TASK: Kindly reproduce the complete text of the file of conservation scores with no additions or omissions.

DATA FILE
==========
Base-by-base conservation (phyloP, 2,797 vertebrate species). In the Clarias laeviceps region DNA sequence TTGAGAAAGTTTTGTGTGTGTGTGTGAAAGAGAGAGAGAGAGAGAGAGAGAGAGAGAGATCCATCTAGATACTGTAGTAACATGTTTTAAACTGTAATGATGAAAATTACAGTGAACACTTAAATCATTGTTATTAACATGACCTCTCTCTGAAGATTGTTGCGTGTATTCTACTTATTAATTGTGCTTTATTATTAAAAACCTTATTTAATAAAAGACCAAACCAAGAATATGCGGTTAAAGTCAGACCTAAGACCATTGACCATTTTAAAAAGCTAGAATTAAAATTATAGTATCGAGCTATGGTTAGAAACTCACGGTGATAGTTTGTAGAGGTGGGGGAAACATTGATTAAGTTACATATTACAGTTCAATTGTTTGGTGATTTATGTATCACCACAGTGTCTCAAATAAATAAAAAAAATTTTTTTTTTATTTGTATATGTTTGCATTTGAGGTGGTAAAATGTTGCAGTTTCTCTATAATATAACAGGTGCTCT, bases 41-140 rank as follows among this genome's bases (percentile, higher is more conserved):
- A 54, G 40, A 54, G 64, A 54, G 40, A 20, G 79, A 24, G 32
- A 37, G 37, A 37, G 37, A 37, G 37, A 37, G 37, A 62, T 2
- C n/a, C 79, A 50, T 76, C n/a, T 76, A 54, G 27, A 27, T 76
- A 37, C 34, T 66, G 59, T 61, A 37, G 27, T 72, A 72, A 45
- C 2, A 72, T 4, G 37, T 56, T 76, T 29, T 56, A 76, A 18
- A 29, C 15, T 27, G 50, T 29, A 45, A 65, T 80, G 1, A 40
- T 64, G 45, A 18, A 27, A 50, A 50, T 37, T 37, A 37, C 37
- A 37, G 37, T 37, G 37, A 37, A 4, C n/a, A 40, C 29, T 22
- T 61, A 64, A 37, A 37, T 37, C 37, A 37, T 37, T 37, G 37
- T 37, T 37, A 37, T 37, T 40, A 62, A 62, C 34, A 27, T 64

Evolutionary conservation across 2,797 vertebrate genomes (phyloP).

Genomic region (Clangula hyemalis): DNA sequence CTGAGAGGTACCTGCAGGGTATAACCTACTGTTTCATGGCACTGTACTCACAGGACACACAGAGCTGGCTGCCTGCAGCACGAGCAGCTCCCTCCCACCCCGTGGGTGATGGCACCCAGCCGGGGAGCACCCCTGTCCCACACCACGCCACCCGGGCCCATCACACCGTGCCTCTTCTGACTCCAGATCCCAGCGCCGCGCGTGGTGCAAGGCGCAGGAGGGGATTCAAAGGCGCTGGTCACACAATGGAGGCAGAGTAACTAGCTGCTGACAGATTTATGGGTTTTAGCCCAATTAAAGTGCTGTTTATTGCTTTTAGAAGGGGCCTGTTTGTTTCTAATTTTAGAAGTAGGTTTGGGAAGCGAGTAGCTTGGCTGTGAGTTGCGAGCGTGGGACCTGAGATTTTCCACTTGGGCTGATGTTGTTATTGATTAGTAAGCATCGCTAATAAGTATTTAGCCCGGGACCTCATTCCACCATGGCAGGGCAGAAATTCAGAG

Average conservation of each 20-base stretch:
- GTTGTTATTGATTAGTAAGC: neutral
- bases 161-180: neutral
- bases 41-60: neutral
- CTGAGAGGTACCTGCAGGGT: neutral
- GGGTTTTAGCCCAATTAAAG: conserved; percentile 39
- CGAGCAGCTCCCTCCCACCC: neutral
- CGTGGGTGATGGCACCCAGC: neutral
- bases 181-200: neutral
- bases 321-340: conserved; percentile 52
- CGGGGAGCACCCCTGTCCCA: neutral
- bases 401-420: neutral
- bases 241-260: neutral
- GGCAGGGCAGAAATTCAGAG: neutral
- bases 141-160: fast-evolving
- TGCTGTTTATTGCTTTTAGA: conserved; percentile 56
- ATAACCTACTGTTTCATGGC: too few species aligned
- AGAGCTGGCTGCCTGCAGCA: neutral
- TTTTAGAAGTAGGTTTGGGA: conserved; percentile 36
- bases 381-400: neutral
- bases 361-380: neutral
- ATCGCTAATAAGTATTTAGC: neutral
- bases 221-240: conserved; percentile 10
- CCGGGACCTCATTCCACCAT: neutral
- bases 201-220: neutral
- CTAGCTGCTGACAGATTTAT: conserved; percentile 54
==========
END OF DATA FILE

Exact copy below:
Base-by-base conservation (phyloP, 2,797 vertebrate species). In the Clarias laeviceps region DNA sequence TTGAGAAAGTTTTGTGTGTGTGTGTGAAAGAGAGAGAGAGAGAGAGAGAGAGAGAGAGATCCATCTAGATACTGTAGTAACATGTTTTAAACTGTAATGATGAAAATTACAGTGAACACTTAAATCATTGTTATTAACATGACCTCTCTCTGAAGATTGTTGCGTGTATTCTACTTATTAATTGTGCTTTATTATTAAAAACCTTATTTAATAAAAGACCAAACCAAGAATATGCGGTTAAAGTCAGACCTAAGACCATTGACCATTTTAAAAAGCTAGAATTAAAATTATAGTATCGAGCTATGGTTAGAAACTCACGGTGATAGTTTGTAGAGGTGGGGGAAACATTGATTAAGTTACATATTACAGTTCAATTGTTTGGTGATTTATGTATCACCACAGTGTCTCAAATAAATAAAAAAAATTTTTTTTTTATTTGTATATGTTTGCATTTGAGGTGGTAAAATGTTGCAGTTTCTCTATAATATAACAGGTGCTCT, bases 41-140 rank as follows among this genome's bases (percentile, higher is more conserved):
- A 54, G 40, A 54, G 64, A 54, G 40, A 20, G 79, A 24, G 32
- A 37, G 37, A 37, G 37, A 37, G 37, A 37, G 37, A 62, T 2
- C n/a, C 79, A 50, T 76, C n/a, T 76, A 54, G 27, A 27, T 76
- A 37, C 34, T 66, G 59, T 61, A 37, G 27, T 72, A 72, A 45
- C 2, A 72, T 4, G 37, T 56, T 76, T 29, T 56, A 76, A 18
- A 29, C 15, T 27, G 50, T 29, A 45, A 65, T 80, G 1, A 40
- T 64, G 45, A 18, A 27, A 50, A 50, T 37, T 37, A 37, C 37
- A 37, G 37, T 37, G 37, A 37, A 4, C n/a, A 40, C 29, T 22
- T 61, A 64, A 37, A 37, T 37, C 37, A 37, T 37, T 37, G 37
- T 37, T 37, A 37, T 37, T 40, A 62, A 62, C 34, A 27, T 64

Evolutionary conservation across 2,797 vertebrate genomes (phyloP).

Genomic region (Clangula hyemalis): DNA sequence CTGAGAGGTACCTGCAGGGTATAACCTACTGTTTCATGGCACTGTACTCACAGGACACACAGAGCTGGCTGCCTGCAGCACGAGCAGCTCCCTCCCACCCCGTGGGTGATGGCACCCAGCCGGGGAGCACCCCTGTCCCACACCACGCCACCCGGGCCCATCACACCGTGCCTCTTCTGACTCCAGATCCCAGCGCCGCGCGTGGTGCAAGGCGCAGGAGGGGATTCAAAGGCGCTGGTCACACAATGGAGGCAGAGTAACTAGCTGCTGACAGATTTATGGGTTTTAGCCCAATTAAAGTGCTGTTTATTGCTTTTAGAAGGGGCCTGTTTGTTTCTAATTTTAGAAGTAGGTTTGGGAAGCGAGTAGCTTGGCTGTGAGTTGCGAGCGTGGGACCTGAGATTTTCCACTTGGGCTGATGTTGTTATTGATTAGTAAGCATCGCTAATAAGTATTTAGCCCGGGACCTCATTCCACCATGGCAGGGCAGAAATTCAGAG

Average conservation of each 20-base stretch:
- GTTGTTATTGATTAGTAAGC: neutral
- bases 161-180: neutral
- bases 41-60: neutral
- CTGAGAGGTACCTGCAGGGT: neutral
- GGGTTTTAGCCCAATTAAAG: conserved; percentile 39
- CGAGCAGCTCCCTCCCACCC: neutral
- CGTGGGTGATGGCACCCAGC: neutral
- bases 181-200: neutral
- bases 321-340: conserved; percentile 52
- CGGGGAGCACCCCTGTCCCA: neutral
- bases 401-420: neutral
- bases 241-260: neutral
- GGCAGGGCAGAAATTCAGAG: neutral
- bases 141-160: fast-evolving
- TGCTGTTTATTGCTTTTAGA: conserved; percentile 56
- ATAACCTACTGTTTCATGGC: too few species aligned
- AGAGCTGGCTGCCTGCAGCA: neutral
- TTTTAGAAGTAGGTTTGGGA: conserved; percentile 36
- bases 381-400: neutral
- bases 361-380: neutral
- ATCGCTAATAAGTATTTAGC: neutral
- bases 221-240: conserved; percentile 10
- CCGGGACCTCATTCCACCAT: neutral
- bases 201-220: neutral
- CTAGCTGCTGACAGATTTAT: conserved; percentile 54